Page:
Case | HBS Case Collection | December 2005 (Revised February 2012)

Walt Disney and the 1941 Animators' Strike

by Nitin Nohria, Anthony Mayo and Bridget Gurtler

Abstract

Focuses on the leadership lessons drawn from the events precipitating the Animator's Strike of 1941, depicting the growing pains of a company that was as much formed and changed by American culture as American culture was formed and changed by it. The tale of Walt Disney's roller-coaster journey from small-town paperboy to underage ambulance-driving serviceman to amateur animator and thrice-failed businessman to iconic leader is told against the backdrop of swift and seeping change in the beginning of the 20th century. An ambitious creative genius, he masterfully pursued emerging technological advantage and uniquely grasped and personified American social mores, but was reckless and naive about strategic business issues, especially concerning intellectual property and human resources management. A rewritten version of an earlier case.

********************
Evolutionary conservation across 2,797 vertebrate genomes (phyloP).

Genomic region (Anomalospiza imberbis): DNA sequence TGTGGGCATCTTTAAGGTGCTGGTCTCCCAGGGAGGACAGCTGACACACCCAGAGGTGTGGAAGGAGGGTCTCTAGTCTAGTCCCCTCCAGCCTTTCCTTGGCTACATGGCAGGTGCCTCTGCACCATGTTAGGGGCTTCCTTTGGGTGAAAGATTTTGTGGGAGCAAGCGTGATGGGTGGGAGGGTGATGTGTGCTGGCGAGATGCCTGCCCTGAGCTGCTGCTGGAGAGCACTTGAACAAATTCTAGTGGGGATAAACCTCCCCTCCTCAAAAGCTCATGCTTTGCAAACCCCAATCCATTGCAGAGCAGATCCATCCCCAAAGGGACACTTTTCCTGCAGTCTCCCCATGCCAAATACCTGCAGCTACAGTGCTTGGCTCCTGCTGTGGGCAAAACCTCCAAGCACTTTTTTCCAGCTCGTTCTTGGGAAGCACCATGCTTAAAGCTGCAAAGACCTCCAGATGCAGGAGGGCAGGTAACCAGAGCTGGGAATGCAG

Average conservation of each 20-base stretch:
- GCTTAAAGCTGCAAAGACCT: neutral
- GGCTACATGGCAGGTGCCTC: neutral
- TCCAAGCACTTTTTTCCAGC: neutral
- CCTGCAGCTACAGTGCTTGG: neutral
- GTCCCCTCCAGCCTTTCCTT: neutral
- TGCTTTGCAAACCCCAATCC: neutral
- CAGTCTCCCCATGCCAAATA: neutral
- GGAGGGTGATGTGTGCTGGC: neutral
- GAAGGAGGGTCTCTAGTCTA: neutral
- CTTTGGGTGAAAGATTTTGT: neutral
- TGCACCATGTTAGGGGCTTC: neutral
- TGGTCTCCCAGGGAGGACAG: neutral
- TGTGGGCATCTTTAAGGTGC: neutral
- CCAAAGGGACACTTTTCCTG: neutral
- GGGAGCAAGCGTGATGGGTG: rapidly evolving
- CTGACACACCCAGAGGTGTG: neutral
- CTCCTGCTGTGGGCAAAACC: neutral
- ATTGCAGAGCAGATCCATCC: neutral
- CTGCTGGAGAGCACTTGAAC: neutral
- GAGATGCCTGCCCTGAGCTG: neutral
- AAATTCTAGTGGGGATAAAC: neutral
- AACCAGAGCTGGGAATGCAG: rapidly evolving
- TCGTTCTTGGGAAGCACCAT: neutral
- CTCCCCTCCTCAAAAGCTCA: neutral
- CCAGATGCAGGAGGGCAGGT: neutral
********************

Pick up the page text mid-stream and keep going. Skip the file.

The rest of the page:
Keywords: Business History; Leadership; Creativity; Culture; Business Strategy; Technology Adoption;

Citation:

Nohria, Nitin, Anthony Mayo, and Bridget Gurtler. "Walt Disney and the 1941 Animators' Strike." Harvard Business School Case 406-076, December 2005. (Revised February 2012.)